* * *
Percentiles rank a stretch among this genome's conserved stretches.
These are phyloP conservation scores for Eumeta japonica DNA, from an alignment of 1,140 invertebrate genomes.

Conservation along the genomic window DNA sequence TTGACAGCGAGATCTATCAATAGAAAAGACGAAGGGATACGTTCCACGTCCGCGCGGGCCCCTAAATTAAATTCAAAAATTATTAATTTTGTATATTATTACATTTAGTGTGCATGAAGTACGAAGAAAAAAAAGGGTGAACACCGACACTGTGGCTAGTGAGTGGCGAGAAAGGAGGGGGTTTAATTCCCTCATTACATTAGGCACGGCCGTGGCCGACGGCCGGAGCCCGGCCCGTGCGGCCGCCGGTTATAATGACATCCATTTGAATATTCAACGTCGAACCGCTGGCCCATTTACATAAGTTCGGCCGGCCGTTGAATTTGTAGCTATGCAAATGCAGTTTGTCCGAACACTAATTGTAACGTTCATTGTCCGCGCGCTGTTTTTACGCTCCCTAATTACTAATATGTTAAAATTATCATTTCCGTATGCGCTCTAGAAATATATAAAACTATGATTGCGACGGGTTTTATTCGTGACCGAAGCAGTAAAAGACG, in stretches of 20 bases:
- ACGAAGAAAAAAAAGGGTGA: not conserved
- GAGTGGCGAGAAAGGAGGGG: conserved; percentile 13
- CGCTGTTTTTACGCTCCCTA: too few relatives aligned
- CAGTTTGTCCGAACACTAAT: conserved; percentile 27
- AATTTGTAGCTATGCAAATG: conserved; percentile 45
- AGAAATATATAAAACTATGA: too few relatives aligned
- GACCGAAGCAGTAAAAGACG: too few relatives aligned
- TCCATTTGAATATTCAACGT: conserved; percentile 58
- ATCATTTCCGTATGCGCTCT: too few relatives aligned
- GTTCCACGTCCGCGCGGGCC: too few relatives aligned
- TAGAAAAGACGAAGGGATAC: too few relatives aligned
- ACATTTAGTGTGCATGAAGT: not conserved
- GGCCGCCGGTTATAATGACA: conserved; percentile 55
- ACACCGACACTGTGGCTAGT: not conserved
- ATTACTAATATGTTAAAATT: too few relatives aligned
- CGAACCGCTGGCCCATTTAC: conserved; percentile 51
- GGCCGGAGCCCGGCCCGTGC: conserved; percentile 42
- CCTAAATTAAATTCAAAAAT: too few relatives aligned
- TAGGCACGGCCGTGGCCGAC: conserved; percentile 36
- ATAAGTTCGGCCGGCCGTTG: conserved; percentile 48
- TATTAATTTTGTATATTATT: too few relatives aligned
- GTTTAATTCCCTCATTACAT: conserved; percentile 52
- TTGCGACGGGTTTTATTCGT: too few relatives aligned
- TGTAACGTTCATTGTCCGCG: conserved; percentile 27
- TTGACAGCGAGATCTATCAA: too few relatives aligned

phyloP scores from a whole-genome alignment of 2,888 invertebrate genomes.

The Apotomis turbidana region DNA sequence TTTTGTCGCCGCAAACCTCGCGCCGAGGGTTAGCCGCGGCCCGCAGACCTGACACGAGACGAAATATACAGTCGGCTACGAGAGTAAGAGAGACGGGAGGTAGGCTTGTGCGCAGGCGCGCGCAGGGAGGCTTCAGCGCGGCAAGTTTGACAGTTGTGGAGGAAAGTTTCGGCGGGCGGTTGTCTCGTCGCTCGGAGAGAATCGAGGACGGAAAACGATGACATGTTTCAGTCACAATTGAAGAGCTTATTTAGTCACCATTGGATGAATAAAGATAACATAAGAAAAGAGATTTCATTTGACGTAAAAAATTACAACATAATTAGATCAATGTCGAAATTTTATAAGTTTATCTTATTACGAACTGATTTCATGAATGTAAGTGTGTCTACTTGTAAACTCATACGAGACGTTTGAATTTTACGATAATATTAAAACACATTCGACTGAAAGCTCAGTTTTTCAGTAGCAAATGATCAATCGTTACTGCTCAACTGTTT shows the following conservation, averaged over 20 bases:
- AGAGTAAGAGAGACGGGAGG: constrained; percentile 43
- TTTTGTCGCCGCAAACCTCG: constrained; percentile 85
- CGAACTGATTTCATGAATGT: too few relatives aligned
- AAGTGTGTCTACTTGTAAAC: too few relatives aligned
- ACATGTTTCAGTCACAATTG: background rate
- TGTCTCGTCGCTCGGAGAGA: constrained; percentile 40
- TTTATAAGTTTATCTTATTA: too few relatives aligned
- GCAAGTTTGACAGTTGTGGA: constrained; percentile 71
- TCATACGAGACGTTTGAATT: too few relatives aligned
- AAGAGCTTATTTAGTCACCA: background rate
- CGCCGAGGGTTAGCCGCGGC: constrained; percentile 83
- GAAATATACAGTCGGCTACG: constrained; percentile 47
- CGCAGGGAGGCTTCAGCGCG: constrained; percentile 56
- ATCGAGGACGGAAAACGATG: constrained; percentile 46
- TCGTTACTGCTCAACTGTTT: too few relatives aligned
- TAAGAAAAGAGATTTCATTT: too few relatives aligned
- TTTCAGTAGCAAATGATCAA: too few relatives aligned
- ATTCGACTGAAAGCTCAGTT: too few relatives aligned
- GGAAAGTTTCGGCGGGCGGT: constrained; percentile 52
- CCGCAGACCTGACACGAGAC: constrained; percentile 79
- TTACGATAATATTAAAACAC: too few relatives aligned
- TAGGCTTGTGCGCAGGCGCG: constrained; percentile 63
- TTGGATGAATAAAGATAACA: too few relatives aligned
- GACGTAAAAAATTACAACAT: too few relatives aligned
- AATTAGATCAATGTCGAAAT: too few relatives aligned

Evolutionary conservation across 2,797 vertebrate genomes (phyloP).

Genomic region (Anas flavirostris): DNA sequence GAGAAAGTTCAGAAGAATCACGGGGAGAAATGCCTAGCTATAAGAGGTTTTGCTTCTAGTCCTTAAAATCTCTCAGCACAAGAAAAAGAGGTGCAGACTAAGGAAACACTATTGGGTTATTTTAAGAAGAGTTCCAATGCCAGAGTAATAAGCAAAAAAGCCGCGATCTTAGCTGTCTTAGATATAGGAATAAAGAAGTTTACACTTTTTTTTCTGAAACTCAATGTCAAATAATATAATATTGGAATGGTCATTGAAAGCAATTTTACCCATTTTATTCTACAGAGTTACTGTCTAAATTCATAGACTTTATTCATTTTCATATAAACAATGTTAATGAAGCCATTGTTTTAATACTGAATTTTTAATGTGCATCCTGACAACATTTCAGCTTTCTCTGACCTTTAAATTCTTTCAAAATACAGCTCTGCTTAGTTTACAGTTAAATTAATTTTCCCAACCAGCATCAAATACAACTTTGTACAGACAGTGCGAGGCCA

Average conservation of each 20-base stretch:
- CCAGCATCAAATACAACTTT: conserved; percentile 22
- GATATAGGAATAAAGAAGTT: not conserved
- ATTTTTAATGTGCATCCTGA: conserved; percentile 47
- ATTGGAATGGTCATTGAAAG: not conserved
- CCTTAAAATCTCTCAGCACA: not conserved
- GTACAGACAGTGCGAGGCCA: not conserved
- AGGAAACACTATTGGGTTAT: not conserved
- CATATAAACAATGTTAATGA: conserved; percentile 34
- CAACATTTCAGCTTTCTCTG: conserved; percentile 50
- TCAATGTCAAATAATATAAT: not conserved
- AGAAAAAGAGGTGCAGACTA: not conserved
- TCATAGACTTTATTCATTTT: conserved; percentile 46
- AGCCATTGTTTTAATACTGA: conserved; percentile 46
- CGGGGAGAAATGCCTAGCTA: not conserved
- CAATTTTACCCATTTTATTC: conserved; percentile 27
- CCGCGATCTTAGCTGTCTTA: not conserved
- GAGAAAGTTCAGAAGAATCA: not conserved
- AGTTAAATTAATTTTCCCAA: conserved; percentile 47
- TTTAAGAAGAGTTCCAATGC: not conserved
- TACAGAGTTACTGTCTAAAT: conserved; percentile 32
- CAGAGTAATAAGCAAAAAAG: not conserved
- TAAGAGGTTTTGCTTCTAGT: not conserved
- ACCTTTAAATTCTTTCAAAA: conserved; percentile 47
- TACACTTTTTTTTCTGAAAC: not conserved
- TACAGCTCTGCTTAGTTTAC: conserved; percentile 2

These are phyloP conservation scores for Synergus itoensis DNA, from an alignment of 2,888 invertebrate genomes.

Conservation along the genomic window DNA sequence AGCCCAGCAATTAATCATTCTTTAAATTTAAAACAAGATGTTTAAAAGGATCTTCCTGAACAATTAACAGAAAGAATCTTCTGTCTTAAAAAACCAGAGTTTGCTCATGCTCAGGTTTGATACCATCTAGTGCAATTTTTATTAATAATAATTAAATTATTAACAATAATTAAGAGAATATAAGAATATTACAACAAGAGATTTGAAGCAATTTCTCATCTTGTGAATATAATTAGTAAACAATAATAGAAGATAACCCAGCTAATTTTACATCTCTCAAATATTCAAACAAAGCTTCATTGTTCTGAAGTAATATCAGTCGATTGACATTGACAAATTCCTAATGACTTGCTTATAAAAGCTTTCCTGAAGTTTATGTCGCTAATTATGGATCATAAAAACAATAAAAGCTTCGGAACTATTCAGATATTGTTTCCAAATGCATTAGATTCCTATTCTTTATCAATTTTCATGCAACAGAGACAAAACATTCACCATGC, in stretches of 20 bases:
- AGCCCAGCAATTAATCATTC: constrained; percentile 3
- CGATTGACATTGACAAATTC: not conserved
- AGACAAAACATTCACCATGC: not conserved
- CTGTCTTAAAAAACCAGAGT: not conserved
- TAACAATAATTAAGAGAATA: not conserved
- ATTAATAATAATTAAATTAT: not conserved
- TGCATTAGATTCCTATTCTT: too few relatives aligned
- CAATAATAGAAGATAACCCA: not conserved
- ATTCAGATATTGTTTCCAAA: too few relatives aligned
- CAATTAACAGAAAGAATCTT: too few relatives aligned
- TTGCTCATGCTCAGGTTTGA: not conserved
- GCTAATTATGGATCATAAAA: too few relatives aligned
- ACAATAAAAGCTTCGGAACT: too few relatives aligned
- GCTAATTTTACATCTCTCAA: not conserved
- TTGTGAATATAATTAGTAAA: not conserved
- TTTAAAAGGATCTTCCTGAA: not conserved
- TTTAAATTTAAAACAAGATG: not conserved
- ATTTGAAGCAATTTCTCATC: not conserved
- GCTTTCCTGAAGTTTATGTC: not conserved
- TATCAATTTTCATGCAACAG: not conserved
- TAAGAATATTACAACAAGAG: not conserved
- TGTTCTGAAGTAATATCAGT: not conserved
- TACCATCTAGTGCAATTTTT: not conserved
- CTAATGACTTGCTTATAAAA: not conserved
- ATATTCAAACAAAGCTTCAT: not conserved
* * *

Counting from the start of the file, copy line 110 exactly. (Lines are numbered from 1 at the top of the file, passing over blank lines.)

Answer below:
- ATATTCAAACAAAGCTTCAT: not conserved